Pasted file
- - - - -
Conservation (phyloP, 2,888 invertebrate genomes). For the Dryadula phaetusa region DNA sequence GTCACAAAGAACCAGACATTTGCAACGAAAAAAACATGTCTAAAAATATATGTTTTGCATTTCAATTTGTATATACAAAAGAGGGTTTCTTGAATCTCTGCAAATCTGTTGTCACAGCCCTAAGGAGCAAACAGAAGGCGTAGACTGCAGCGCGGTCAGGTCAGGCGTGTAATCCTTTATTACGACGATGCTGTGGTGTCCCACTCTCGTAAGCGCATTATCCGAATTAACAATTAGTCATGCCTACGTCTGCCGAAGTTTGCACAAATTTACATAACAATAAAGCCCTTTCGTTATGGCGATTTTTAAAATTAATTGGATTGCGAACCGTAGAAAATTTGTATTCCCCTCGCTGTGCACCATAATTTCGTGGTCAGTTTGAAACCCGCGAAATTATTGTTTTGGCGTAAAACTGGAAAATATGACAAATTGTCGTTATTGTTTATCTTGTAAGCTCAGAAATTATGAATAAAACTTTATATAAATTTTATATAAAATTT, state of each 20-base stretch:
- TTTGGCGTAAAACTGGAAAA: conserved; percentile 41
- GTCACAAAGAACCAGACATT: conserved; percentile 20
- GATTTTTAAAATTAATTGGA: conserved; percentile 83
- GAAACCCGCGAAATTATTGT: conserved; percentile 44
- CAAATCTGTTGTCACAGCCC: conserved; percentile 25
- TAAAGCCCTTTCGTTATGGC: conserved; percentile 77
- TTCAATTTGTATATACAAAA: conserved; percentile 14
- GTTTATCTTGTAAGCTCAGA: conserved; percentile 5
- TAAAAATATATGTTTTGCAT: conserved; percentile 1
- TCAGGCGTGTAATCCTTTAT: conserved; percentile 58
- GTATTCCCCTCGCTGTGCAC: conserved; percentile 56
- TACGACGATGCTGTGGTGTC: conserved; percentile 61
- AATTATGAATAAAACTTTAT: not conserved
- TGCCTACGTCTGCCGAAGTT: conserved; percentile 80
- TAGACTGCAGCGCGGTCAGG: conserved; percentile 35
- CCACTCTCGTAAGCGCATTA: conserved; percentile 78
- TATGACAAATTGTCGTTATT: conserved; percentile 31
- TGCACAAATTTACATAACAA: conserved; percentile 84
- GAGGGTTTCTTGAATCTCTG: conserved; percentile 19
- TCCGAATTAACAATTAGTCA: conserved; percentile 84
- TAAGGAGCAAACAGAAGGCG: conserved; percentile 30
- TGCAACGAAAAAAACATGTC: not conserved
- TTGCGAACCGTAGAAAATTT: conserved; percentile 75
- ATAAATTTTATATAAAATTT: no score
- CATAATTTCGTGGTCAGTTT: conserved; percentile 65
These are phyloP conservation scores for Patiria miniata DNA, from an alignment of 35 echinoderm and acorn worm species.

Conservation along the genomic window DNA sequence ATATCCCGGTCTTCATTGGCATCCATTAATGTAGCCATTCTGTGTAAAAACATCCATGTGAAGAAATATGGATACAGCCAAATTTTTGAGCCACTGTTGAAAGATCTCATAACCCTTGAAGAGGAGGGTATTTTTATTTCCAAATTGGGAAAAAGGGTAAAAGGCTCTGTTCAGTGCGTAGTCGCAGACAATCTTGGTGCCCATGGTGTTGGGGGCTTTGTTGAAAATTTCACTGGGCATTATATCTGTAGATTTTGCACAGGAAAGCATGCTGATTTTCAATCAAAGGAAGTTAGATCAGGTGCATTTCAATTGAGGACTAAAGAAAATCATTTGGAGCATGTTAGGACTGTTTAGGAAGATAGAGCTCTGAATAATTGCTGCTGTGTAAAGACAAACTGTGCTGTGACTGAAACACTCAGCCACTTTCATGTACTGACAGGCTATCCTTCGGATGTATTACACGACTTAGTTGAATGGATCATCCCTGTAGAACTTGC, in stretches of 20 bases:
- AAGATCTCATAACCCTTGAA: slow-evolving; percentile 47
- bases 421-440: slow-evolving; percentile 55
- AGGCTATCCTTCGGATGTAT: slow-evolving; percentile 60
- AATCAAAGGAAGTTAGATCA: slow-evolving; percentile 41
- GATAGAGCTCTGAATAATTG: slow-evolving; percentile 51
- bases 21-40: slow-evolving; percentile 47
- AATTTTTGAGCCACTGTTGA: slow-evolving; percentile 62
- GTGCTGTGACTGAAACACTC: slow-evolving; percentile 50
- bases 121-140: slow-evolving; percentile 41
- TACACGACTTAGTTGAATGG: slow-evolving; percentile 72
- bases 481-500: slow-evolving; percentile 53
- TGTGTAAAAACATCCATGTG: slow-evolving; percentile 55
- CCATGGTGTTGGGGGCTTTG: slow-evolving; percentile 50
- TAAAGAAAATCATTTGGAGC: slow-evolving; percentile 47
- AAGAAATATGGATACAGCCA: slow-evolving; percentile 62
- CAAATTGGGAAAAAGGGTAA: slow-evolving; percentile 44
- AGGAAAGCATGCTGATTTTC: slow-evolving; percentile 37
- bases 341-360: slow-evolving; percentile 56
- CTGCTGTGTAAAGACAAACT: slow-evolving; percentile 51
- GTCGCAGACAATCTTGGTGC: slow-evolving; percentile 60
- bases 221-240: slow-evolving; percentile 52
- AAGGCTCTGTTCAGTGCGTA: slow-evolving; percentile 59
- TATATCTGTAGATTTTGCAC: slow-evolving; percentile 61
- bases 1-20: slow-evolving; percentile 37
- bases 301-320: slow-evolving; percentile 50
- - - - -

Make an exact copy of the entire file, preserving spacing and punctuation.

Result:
Conservation (phyloP, 2,888 invertebrate genomes). For the Dryadula phaetusa region DNA sequence GTCACAAAGAACCAGACATTTGCAACGAAAAAAACATGTCTAAAAATATATGTTTTGCATTTCAATTTGTATATACAAAAGAGGGTTTCTTGAATCTCTGCAAATCTGTTGTCACAGCCCTAAGGAGCAAACAGAAGGCGTAGACTGCAGCGCGGTCAGGTCAGGCGTGTAATCCTTTATTACGACGATGCTGTGGTGTCCCACTCTCGTAAGCGCATTATCCGAATTAACAATTAGTCATGCCTACGTCTGCCGAAGTTTGCACAAATTTACATAACAATAAAGCCCTTTCGTTATGGCGATTTTTAAAATTAATTGGATTGCGAACCGTAGAAAATTTGTATTCCCCTCGCTGTGCACCATAATTTCGTGGTCAGTTTGAAACCCGCGAAATTATTGTTTTGGCGTAAAACTGGAAAATATGACAAATTGTCGTTATTGTTTATCTTGTAAGCTCAGAAATTATGAATAAAACTTTATATAAATTTTATATAAAATTT, state of each 20-base stretch:
- TTTGGCGTAAAACTGGAAAA: conserved; percentile 41
- GTCACAAAGAACCAGACATT: conserved; percentile 20
- GATTTTTAAAATTAATTGGA: conserved; percentile 83
- GAAACCCGCGAAATTATTGT: conserved; percentile 44
- CAAATCTGTTGTCACAGCCC: conserved; percentile 25
- TAAAGCCCTTTCGTTATGGC: conserved; percentile 77
- TTCAATTTGTATATACAAAA: conserved; percentile 14
- GTTTATCTTGTAAGCTCAGA: conserved; percentile 5
- TAAAAATATATGTTTTGCAT: conserved; percentile 1
- TCAGGCGTGTAATCCTTTAT: conserved; percentile 58
- GTATTCCCCTCGCTGTGCAC: conserved; percentile 56
- TACGACGATGCTGTGGTGTC: conserved; percentile 61
- AATTATGAATAAAACTTTAT: not conserved
- TGCCTACGTCTGCCGAAGTT: conserved; percentile 80
- TAGACTGCAGCGCGGTCAGG: conserved; percentile 35
- CCACTCTCGTAAGCGCATTA: conserved; percentile 78
- TATGACAAATTGTCGTTATT: conserved; percentile 31
- TGCACAAATTTACATAACAA: conserved; percentile 84
- GAGGGTTTCTTGAATCTCTG: conserved; percentile 19
- TCCGAATTAACAATTAGTCA: conserved; percentile 84
- TAAGGAGCAAACAGAAGGCG: conserved; percentile 30
- TGCAACGAAAAAAACATGTC: not conserved
- TTGCGAACCGTAGAAAATTT: conserved; percentile 75
- ATAAATTTTATATAAAATTT: no score
- CATAATTTCGTGGTCAGTTT: conserved; percentile 65
These are phyloP conservation scores for Patiria miniata DNA, from an alignment of 35 echinoderm and acorn worm species.

Conservation along the genomic window DNA sequence ATATCCCGGTCTTCATTGGCATCCATTAATGTAGCCATTCTGTGTAAAAACATCCATGTGAAGAAATATGGATACAGCCAAATTTTTGAGCCACTGTTGAAAGATCTCATAACCCTTGAAGAGGAGGGTATTTTTATTTCCAAATTGGGAAAAAGGGTAAAAGGCTCTGTTCAGTGCGTAGTCGCAGACAATCTTGGTGCCCATGGTGTTGGGGGCTTTGTTGAAAATTTCACTGGGCATTATATCTGTAGATTTTGCACAGGAAAGCATGCTGATTTTCAATCAAAGGAAGTTAGATCAGGTGCATTTCAATTGAGGACTAAAGAAAATCATTTGGAGCATGTTAGGACTGTTTAGGAAGATAGAGCTCTGAATAATTGCTGCTGTGTAAAGACAAACTGTGCTGTGACTGAAACACTCAGCCACTTTCATGTACTGACAGGCTATCCTTCGGATGTATTACACGACTTAGTTGAATGGATCATCCCTGTAGAACTTGC, in stretches of 20 bases:
- AAGATCTCATAACCCTTGAA: slow-evolving; percentile 47
- bases 421-440: slow-evolving; percentile 55
- AGGCTATCCTTCGGATGTAT: slow-evolving; percentile 60
- AATCAAAGGAAGTTAGATCA: slow-evolving; percentile 41
- GATAGAGCTCTGAATAATTG: slow-evolving; percentile 51
- bases 21-40: slow-evolving; percentile 47
- AATTTTTGAGCCACTGTTGA: slow-evolving; percentile 62
- GTGCTGTGACTGAAACACTC: slow-evolving; percentile 50
- bases 121-140: slow-evolving; percentile 41
- TACACGACTTAGTTGAATGG: slow-evolving; percentile 72
- bases 481-500: slow-evolving; percentile 53
- TGTGTAAAAACATCCATGTG: slow-evolving; percentile 55
- CCATGGTGTTGGGGGCTTTG: slow-evolving; percentile 50
- TAAAGAAAATCATTTGGAGC: slow-evolving; percentile 47
- AAGAAATATGGATACAGCCA: slow-evolving; percentile 62
- CAAATTGGGAAAAAGGGTAA: slow-evolving; percentile 44
- AGGAAAGCATGCTGATTTTC: slow-evolving; percentile 37
- bases 341-360: slow-evolving; percentile 56
- CTGCTGTGTAAAGACAAACT: slow-evolving; percentile 51
- GTCGCAGACAATCTTGGTGC: slow-evolving; percentile 60
- bases 221-240: slow-evolving; percentile 52
- AAGGCTCTGTTCAGTGCGTA: slow-evolving; percentile 59
- TATATCTGTAGATTTTGCAC: slow-evolving; percentile 61
- bases 1-20: slow-evolving; percentile 37
- bases 301-320: slow-evolving; percentile 50